Trump calls on Congress to pass immigration legislation

World Monday 02/April/2018 16:46 PM
By: Times News Service
Trump calls on Congress to pass immigration legislation

Washington: US President Donald Trump on Monday called on Congress to pass immigration legislation, one day after saying he would not consider a deal to protect young immigrants and terminate a trade deal with Mexico if they did not do more to secure its border with the United States.
"Congress must immediately pass Border Legislation, use Nuclear Option if necessary, to stop the massive inflow of Drugs and People... Act now Congress, our country is being stolen!" Trump said on Twitter.
Nuclear option is a parliamentary procedure that allow the Senate to effectively decide an issue by a simple majority.
Trump reiterated his call for Mexico to stop people from entering the United States, saying Mexico's "border laws work."
One of his tweets apparently referred to a group of 1,500 men, women and children from Honduras, Guatemala and El Salvador who are traveling in a so-called "refugee caravan" organised by Pueblo sin Fronteras, a US-based immigration advocacy group.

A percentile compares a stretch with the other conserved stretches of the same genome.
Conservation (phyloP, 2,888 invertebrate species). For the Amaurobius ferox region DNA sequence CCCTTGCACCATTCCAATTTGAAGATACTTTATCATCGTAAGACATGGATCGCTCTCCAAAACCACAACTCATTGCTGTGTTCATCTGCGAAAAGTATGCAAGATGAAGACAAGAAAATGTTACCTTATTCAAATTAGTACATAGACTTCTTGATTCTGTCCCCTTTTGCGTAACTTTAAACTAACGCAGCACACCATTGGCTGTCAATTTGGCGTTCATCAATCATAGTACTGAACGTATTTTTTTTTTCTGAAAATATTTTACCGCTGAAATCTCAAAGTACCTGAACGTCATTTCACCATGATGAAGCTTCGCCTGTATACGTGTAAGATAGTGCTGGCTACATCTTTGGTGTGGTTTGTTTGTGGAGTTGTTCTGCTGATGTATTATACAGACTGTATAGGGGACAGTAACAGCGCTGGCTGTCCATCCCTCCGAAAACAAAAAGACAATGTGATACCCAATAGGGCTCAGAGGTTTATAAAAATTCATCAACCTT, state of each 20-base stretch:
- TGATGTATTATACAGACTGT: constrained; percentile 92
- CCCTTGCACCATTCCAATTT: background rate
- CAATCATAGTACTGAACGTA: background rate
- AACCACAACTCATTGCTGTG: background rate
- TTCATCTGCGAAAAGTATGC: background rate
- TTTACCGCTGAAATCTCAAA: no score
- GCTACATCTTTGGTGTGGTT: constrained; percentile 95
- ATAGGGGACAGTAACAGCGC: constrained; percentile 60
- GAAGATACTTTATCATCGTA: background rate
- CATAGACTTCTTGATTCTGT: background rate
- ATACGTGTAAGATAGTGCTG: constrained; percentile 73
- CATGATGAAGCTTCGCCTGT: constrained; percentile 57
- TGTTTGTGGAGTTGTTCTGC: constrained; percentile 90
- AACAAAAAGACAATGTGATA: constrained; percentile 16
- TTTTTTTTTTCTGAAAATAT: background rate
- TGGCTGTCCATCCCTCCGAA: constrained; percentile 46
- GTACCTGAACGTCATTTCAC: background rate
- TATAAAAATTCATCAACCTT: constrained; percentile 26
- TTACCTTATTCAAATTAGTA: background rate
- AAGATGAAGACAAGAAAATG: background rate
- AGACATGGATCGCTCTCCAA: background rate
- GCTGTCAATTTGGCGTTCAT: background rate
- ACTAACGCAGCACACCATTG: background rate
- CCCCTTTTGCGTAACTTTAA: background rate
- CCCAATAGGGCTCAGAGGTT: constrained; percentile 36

One of Trump's signature campaign promises was to build a wall along the southern US border and insisted that Mexico would pay for it. Mexico has refused to do.
Trump had said he was open to a deal with congressional Democrats to receive funds for the wall in exchange for protection for young immigrants brought to the country as children, who are known as Dreamers.
Former US president Barack Obama started the Deferred Action for Childhood Arrivals (DACA) programme in 2012. Trump rescinded the programme in October, but courts have ruled that it can remain in place for now.
The United States is also in the midst of renegotiating the North American Free Trade Agreement (NAFTA) with Mexico and Canada.
A spokeswoman for the White House did not immediately respond to an emailed request for comment.
Despite Trump's overtures to congressional Democrats on immigration, no deal has materialised. The Senate, which is controlled by Republicans, considered several immigration proposals in February, but rejected all of them.
In the first few months after Trump took office, the number of people who crossed the border illegally and were apprehended dropped. But since April 2017, arrests have risen and surpassed those in the Obama administration.